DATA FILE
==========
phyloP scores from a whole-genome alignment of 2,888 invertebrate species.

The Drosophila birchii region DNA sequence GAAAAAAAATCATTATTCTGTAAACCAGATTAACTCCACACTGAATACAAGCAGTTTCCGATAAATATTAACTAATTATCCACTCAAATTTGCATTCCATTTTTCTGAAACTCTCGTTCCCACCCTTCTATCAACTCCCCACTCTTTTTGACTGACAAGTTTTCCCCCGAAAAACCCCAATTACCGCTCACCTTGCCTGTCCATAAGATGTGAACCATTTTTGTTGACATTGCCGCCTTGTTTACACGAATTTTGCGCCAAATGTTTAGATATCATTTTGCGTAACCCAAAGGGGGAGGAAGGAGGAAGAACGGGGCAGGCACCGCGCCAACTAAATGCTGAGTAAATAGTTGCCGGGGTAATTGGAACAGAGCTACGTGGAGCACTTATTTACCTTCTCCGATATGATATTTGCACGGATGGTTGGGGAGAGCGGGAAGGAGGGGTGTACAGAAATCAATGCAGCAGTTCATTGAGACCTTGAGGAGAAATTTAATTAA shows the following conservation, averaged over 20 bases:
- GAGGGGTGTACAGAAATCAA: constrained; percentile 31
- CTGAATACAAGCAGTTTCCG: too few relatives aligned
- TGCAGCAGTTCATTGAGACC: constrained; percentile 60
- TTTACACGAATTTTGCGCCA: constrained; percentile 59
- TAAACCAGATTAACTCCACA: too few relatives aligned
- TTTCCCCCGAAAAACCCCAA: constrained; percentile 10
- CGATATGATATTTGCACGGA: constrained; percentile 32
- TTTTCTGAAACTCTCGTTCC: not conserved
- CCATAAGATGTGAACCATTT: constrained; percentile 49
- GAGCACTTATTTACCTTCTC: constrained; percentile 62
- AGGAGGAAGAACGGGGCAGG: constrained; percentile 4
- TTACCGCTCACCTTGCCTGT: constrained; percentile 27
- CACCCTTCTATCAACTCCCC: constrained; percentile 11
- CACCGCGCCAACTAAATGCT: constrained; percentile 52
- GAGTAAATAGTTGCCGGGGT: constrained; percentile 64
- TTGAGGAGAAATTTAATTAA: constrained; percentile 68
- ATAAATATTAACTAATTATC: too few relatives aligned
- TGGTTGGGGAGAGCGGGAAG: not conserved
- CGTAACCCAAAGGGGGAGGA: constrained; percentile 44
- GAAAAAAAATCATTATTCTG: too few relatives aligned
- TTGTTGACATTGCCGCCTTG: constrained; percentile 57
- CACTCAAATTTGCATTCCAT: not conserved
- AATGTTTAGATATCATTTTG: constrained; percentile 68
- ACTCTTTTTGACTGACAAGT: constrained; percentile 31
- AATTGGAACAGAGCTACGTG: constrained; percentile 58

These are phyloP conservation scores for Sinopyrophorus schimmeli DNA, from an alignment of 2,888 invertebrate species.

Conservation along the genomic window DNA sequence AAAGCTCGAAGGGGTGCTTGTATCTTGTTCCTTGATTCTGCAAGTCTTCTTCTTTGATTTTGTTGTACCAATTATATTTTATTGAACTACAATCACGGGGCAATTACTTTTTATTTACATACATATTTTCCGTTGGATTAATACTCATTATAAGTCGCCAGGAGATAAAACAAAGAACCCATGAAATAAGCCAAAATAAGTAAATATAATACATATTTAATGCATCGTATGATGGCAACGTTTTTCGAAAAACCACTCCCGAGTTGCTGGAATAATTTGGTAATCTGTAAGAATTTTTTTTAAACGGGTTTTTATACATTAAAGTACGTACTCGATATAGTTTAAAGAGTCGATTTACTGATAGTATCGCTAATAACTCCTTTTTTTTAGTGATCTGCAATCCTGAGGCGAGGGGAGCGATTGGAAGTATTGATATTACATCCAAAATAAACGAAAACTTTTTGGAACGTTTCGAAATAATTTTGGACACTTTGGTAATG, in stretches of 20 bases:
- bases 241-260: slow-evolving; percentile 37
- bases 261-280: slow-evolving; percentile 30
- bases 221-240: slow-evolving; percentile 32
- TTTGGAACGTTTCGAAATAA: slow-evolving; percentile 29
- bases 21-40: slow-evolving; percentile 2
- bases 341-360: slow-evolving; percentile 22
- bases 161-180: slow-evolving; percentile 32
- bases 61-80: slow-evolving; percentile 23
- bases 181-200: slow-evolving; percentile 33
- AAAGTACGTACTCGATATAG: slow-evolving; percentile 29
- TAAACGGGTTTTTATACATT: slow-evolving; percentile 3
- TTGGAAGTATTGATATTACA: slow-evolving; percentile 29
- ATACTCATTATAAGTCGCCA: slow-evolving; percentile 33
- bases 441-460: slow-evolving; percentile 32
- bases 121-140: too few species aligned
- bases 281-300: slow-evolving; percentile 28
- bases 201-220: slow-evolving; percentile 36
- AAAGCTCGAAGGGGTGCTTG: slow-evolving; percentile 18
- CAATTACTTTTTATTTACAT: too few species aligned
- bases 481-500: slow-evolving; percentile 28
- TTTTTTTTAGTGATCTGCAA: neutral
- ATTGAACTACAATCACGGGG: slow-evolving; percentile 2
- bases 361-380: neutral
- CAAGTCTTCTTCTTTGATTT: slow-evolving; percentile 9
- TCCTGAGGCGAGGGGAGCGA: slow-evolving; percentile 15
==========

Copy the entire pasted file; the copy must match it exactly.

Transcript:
phyloP scores from a whole-genome alignment of 2,888 invertebrate species.

The Drosophila birchii region DNA sequence GAAAAAAAATCATTATTCTGTAAACCAGATTAACTCCACACTGAATACAAGCAGTTTCCGATAAATATTAACTAATTATCCACTCAAATTTGCATTCCATTTTTCTGAAACTCTCGTTCCCACCCTTCTATCAACTCCCCACTCTTTTTGACTGACAAGTTTTCCCCCGAAAAACCCCAATTACCGCTCACCTTGCCTGTCCATAAGATGTGAACCATTTTTGTTGACATTGCCGCCTTGTTTACACGAATTTTGCGCCAAATGTTTAGATATCATTTTGCGTAACCCAAAGGGGGAGGAAGGAGGAAGAACGGGGCAGGCACCGCGCCAACTAAATGCTGAGTAAATAGTTGCCGGGGTAATTGGAACAGAGCTACGTGGAGCACTTATTTACCTTCTCCGATATGATATTTGCACGGATGGTTGGGGAGAGCGGGAAGGAGGGGTGTACAGAAATCAATGCAGCAGTTCATTGAGACCTTGAGGAGAAATTTAATTAA shows the following conservation, averaged over 20 bases:
- GAGGGGTGTACAGAAATCAA: constrained; percentile 31
- CTGAATACAAGCAGTTTCCG: too few relatives aligned
- TGCAGCAGTTCATTGAGACC: constrained; percentile 60
- TTTACACGAATTTTGCGCCA: constrained; percentile 59
- TAAACCAGATTAACTCCACA: too few relatives aligned
- TTTCCCCCGAAAAACCCCAA: constrained; percentile 10
- CGATATGATATTTGCACGGA: constrained; percentile 32
- TTTTCTGAAACTCTCGTTCC: not conserved
- CCATAAGATGTGAACCATTT: constrained; percentile 49
- GAGCACTTATTTACCTTCTC: constrained; percentile 62
- AGGAGGAAGAACGGGGCAGG: constrained; percentile 4
- TTACCGCTCACCTTGCCTGT: constrained; percentile 27
- CACCCTTCTATCAACTCCCC: constrained; percentile 11
- CACCGCGCCAACTAAATGCT: constrained; percentile 52
- GAGTAAATAGTTGCCGGGGT: constrained; percentile 64
- TTGAGGAGAAATTTAATTAA: constrained; percentile 68
- ATAAATATTAACTAATTATC: too few relatives aligned
- TGGTTGGGGAGAGCGGGAAG: not conserved
- CGTAACCCAAAGGGGGAGGA: constrained; percentile 44
- GAAAAAAAATCATTATTCTG: too few relatives aligned
- TTGTTGACATTGCCGCCTTG: constrained; percentile 57
- CACTCAAATTTGCATTCCAT: not conserved
- AATGTTTAGATATCATTTTG: constrained; percentile 68
- ACTCTTTTTGACTGACAAGT: constrained; percentile 31
- AATTGGAACAGAGCTACGTG: constrained; percentile 58

These are phyloP conservation scores for Sinopyrophorus schimmeli DNA, from an alignment of 2,888 invertebrate species.

Conservation along the genomic window DNA sequence AAAGCTCGAAGGGGTGCTTGTATCTTGTTCCTTGATTCTGCAAGTCTTCTTCTTTGATTTTGTTGTACCAATTATATTTTATTGAACTACAATCACGGGGCAATTACTTTTTATTTACATACATATTTTCCGTTGGATTAATACTCATTATAAGTCGCCAGGAGATAAAACAAAGAACCCATGAAATAAGCCAAAATAAGTAAATATAATACATATTTAATGCATCGTATGATGGCAACGTTTTTCGAAAAACCACTCCCGAGTTGCTGGAATAATTTGGTAATCTGTAAGAATTTTTTTTAAACGGGTTTTTATACATTAAAGTACGTACTCGATATAGTTTAAAGAGTCGATTTACTGATAGTATCGCTAATAACTCCTTTTTTTTAGTGATCTGCAATCCTGAGGCGAGGGGAGCGATTGGAAGTATTGATATTACATCCAAAATAAACGAAAACTTTTTGGAACGTTTCGAAATAATTTTGGACACTTTGGTAATG, in stretches of 20 bases:
- bases 241-260: slow-evolving; percentile 37
- bases 261-280: slow-evolving; percentile 30
- bases 221-240: slow-evolving; percentile 32
- TTTGGAACGTTTCGAAATAA: slow-evolving; percentile 29
- bases 21-40: slow-evolving; percentile 2
- bases 341-360: slow-evolving; percentile 22
- bases 161-180: slow-evolving; percentile 32
- bases 61-80: slow-evolving; percentile 23
- bases 181-200: slow-evolving; percentile 33
- AAAGTACGTACTCGATATAG: slow-evolving; percentile 29
- TAAACGGGTTTTTATACATT: slow-evolving; percentile 3
- TTGGAAGTATTGATATTACA: slow-evolving; percentile 29
- ATACTCATTATAAGTCGCCA: slow-evolving; percentile 33
- bases 441-460: slow-evolving; percentile 32
- bases 121-140: too few species aligned
- bases 281-300: slow-evolving; percentile 28
- bases 201-220: slow-evolving; percentile 36
- AAAGCTCGAAGGGGTGCTTG: slow-evolving; percentile 18
- CAATTACTTTTTATTTACAT: too few species aligned
- bases 481-500: slow-evolving; percentile 28
- TTTTTTTTAGTGATCTGCAA: neutral
- ATTGAACTACAATCACGGGG: slow-evolving; percentile 2
- bases 361-380: neutral
- CAAGTCTTCTTCTTTGATTT: slow-evolving; percentile 9
- TCCTGAGGCGAGGGGAGCGA: slow-evolving; percentile 15